Anyone interested in Broo Limited (ASX:BEE) should probably be aware that the Executive Chairman, Kent Grogan, recently divested AU$160k worth of shares in the company, at an average price of AU$0.016 each. On the bright side, that sale was only 2.4% of their holding, so we doubt it's very meaningful, on its own.
The Last 12 Months Of Insider Transactions At Broo
In fact, the recent sale by Kent Grogan was the biggest sale of Broo shares made by an insider individual in the last twelve months, according to our records. That means that an insider was selling shares at around the current price of AU$0.015. While we don't usually like to see insider selling, it's more concerning if the sales take place at a lower price. In this case, the big sale took place at around the current price, so it's not too bad (but it's still not a positive).
You can see a visual depiction of insider transactions (by individuals) over the last 12 months, below. If you click on the chart, you can see all the individual transactions, including the share price, individual, and the date!
If you are like me, then you will not want to miss this free list of growing companies that insiders are buying.
Looking at the total insider shareholdings in a company can help to inform your view of whether they are well aligned with common shareholders. Usually, the higher the insider ownership, the more likely it is that insiders will be incentivised to build the company for the long term. It's great to see that Broo insiders own 67% of the company, worth about AU$6.4m. I like to see this level of insider ownership, because it increases the chances that management are thinking about the best interests of shareholders.
So What Does This Data Suggest About Broo Insiders?
An insider sold stock recently, but they haven't been buying. And there weren't any purchases to give us comfort, over the last year. The company boasts high insider ownership, but we're a little hesitant, given the history of share sales. Along with insider transactions, I recommend checking if Broo is growing revenue. This free chart of historic revenue and earnings should make that easy.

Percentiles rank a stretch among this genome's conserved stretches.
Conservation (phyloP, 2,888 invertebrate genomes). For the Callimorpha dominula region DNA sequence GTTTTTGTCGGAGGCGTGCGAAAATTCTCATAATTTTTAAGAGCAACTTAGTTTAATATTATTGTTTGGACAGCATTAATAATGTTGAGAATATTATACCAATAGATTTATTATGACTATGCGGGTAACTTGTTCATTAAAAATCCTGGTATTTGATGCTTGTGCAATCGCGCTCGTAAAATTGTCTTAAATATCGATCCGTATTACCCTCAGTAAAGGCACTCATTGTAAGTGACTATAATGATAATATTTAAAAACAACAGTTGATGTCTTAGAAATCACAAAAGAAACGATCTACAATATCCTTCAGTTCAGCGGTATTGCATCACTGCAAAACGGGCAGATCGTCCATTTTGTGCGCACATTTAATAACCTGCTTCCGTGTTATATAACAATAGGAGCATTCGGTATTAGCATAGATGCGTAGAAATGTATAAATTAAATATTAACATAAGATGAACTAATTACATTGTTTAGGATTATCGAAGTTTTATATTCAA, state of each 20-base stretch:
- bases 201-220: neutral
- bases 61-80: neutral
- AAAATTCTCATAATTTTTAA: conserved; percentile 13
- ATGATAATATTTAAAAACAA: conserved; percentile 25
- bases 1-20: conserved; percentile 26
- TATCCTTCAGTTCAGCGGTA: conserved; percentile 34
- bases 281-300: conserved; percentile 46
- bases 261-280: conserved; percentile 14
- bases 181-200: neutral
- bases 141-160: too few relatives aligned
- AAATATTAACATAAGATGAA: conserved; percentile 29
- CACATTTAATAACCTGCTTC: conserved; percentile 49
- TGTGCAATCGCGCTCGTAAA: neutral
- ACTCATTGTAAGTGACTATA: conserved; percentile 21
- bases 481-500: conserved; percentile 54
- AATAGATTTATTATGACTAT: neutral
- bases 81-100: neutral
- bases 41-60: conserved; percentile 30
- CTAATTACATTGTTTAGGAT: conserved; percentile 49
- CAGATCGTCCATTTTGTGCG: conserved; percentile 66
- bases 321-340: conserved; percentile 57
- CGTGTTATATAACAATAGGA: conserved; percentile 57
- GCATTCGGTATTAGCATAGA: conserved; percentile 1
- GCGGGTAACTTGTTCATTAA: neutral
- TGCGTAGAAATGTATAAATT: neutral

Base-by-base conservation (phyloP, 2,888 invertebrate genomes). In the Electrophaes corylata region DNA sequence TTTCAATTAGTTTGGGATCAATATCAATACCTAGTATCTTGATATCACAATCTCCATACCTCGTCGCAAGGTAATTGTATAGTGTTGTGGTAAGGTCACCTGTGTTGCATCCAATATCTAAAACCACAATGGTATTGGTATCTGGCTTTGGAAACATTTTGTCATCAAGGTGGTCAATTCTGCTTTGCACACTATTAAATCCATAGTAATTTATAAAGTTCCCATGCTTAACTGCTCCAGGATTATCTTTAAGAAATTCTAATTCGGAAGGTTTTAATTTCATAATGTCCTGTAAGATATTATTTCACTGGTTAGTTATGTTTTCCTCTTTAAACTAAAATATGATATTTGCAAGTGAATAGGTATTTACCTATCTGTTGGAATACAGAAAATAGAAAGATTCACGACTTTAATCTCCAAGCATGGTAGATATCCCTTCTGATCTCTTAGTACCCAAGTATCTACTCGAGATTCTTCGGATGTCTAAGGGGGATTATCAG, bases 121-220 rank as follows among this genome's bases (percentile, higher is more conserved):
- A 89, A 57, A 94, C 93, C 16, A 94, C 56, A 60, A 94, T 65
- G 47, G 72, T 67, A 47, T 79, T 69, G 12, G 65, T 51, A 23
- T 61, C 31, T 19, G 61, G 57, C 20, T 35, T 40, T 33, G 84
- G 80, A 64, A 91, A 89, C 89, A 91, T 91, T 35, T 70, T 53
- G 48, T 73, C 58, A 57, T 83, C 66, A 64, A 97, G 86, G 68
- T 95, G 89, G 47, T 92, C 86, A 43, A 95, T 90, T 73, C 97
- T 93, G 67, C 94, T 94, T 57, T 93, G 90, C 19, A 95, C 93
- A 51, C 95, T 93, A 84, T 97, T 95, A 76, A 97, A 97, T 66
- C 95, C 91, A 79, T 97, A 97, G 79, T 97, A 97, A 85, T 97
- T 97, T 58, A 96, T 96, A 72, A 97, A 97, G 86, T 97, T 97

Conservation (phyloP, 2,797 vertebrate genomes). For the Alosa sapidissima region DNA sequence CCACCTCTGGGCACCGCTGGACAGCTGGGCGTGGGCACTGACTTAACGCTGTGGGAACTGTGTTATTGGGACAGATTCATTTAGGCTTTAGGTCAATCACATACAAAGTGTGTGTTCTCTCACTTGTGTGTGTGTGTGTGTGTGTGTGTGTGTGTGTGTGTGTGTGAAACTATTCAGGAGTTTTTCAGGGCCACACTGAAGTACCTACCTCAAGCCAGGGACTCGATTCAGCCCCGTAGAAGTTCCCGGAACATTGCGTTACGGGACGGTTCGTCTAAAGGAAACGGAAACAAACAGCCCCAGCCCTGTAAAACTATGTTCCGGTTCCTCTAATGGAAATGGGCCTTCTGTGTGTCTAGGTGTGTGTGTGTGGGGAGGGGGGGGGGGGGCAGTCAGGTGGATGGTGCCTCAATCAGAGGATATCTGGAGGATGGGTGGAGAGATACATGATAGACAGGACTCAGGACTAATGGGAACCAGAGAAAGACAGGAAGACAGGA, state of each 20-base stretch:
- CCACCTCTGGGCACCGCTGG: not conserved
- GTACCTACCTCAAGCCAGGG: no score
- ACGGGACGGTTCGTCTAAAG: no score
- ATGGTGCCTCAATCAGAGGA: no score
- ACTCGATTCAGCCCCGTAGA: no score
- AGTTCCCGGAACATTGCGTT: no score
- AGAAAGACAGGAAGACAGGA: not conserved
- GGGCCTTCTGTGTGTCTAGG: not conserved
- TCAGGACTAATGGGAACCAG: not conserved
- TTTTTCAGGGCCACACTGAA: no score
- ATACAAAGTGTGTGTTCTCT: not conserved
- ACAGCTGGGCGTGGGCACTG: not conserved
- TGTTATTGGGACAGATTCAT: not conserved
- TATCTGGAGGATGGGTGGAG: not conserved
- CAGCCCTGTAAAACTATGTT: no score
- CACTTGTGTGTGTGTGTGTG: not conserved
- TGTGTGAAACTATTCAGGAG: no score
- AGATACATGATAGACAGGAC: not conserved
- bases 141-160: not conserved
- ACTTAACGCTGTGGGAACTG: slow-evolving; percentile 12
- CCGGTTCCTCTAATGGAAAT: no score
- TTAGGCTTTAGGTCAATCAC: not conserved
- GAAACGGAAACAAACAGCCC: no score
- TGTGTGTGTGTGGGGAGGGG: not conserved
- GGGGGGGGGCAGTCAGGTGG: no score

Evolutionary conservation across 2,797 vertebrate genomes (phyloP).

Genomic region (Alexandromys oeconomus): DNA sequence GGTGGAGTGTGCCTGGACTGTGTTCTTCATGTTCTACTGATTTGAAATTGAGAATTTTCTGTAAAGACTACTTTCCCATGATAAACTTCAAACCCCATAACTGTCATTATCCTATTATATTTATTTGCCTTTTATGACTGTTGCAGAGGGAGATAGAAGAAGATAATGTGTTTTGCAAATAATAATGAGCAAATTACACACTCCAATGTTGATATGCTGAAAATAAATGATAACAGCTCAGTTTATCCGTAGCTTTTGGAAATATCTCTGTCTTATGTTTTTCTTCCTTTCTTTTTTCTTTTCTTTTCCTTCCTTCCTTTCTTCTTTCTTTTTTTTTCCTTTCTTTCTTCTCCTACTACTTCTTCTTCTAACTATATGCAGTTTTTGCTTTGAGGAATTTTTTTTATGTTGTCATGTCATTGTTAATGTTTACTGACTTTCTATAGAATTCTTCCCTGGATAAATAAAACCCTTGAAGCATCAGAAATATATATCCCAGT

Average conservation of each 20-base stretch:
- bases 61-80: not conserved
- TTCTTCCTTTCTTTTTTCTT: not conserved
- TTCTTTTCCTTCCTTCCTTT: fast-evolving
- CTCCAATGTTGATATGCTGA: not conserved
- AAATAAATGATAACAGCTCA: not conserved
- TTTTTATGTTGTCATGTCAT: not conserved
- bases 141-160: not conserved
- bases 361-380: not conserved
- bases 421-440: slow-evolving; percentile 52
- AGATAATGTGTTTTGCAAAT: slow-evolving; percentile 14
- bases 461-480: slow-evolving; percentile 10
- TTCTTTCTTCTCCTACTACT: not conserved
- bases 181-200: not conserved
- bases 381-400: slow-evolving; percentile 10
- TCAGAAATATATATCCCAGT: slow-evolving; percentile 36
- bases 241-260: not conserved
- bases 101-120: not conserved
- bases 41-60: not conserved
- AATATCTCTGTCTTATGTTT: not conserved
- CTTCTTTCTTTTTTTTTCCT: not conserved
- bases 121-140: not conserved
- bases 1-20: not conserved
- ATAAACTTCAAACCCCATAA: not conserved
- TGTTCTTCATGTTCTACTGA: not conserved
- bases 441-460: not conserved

But note: Broo may not be the best stock to buy. So take a peek at this free list of interesting companies with high ROE and low debt.
For the purposes of this article, insiders are those individuals who report their transactions to the relevant regulatory body. We currently account for open market transactions and private dispositions, but not derivative transactions.
We aim to bring you long-term focused research analysis driven by fundamental data. Note that our analysis may not factor in the latest price-sensitive company announcements or qualitative material.
If you spot an error that warrants correction, please contact the editor at email@example.com. This article by Simply Wall St is general in nature. It does not constitute a recommendation to buy or sell any stock, and does not take account of your objectives, or your financial situation. Simply Wall St has no position in the stocks mentioned. Thank you for reading.